The alarm screeched from two docks in the same cove. It was the week before Memorial Weekend 2018 — not a good time for electricity to scorch through a cove close to one of the Lake’s hottest pool bars.

It turns out, the source was from a most unusual suspect — a seawall.

It was installed while the water was low, but during the pouring of footings crews apparently cut into electric conduit running from a junction box to a meter, charging the rebar running 100 feet inside the seawall.

The issue sizzled, but did not emerge until the water level raised to submerge metal eyelets in the seawall.

“The entire cove electrified setting off Dock Lifeguards on two docks owned by one of our clients,” said Dave Hotz, owner of Dock Lifeguard, a company dedicated to keeping families safe from the silent killer, electric shock drowning.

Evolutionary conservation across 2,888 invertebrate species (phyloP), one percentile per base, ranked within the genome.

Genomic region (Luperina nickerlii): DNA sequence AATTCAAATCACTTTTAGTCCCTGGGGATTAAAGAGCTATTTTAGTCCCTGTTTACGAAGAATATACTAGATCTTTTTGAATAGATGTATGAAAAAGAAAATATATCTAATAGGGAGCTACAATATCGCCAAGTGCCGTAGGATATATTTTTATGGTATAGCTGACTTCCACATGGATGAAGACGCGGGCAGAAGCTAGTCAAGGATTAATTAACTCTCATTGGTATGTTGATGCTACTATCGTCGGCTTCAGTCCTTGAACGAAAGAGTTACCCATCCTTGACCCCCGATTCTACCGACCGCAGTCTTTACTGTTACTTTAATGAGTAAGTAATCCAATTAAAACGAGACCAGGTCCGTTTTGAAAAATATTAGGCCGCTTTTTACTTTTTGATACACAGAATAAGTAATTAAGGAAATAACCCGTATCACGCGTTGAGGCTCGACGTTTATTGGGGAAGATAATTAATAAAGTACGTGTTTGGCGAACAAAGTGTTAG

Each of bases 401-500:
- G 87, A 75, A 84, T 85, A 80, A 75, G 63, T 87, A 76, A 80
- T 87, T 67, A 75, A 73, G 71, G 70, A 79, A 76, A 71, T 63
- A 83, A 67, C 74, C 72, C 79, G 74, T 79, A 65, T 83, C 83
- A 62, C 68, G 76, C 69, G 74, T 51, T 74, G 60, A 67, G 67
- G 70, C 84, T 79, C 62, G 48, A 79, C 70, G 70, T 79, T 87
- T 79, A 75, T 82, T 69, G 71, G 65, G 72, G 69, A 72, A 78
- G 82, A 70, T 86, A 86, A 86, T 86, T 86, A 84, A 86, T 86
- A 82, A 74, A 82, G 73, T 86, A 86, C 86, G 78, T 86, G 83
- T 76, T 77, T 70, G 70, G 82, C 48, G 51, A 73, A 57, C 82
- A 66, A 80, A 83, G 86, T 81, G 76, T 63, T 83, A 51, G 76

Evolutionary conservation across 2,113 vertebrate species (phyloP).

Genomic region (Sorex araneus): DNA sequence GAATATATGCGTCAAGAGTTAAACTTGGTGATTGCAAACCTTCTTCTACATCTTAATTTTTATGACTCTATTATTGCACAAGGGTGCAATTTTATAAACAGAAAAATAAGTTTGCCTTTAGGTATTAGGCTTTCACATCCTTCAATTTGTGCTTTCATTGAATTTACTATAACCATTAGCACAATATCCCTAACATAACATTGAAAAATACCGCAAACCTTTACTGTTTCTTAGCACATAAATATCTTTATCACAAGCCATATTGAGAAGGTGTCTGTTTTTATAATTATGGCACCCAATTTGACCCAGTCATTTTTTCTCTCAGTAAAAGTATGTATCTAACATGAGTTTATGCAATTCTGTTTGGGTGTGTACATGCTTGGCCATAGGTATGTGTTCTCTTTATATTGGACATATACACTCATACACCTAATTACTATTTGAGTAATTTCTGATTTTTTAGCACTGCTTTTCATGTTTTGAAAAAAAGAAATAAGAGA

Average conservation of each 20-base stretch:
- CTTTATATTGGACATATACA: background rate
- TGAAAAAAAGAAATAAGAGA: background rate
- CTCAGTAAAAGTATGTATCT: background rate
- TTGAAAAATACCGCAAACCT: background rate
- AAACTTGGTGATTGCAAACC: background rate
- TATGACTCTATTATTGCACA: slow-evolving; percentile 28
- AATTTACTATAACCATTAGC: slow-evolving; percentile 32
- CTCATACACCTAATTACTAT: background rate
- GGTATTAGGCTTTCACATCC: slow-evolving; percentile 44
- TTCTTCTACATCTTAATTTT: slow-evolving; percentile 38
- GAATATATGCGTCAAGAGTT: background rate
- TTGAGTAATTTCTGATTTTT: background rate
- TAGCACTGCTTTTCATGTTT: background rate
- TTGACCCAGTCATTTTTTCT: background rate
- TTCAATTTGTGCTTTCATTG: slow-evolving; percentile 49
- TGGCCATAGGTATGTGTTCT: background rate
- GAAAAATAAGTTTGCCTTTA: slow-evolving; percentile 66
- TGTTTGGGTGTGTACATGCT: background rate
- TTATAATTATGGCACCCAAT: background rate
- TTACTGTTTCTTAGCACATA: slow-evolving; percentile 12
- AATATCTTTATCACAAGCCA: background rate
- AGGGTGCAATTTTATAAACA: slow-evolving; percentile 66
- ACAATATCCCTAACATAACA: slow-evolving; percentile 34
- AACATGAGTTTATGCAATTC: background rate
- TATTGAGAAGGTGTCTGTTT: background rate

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If the Dock Lifeguard alarm sounds:

• If you are in the water, do NOT swim toward the dock. 

• Swim away from the current and away from the dock. Swim to the middle of the cove and have someone pick you up by boat. 

• If you are on your dock, get off the dock and call 911 and your electrician. 

• Turn off power off to the dock. 

• If a swimmer reports pain, tingling or numbness in the water do not go into the water. Instead, quickly turn off the electrical source to the dock and throw a life ring to the swimmer, row out to them, or, if possible, reach out to grab them.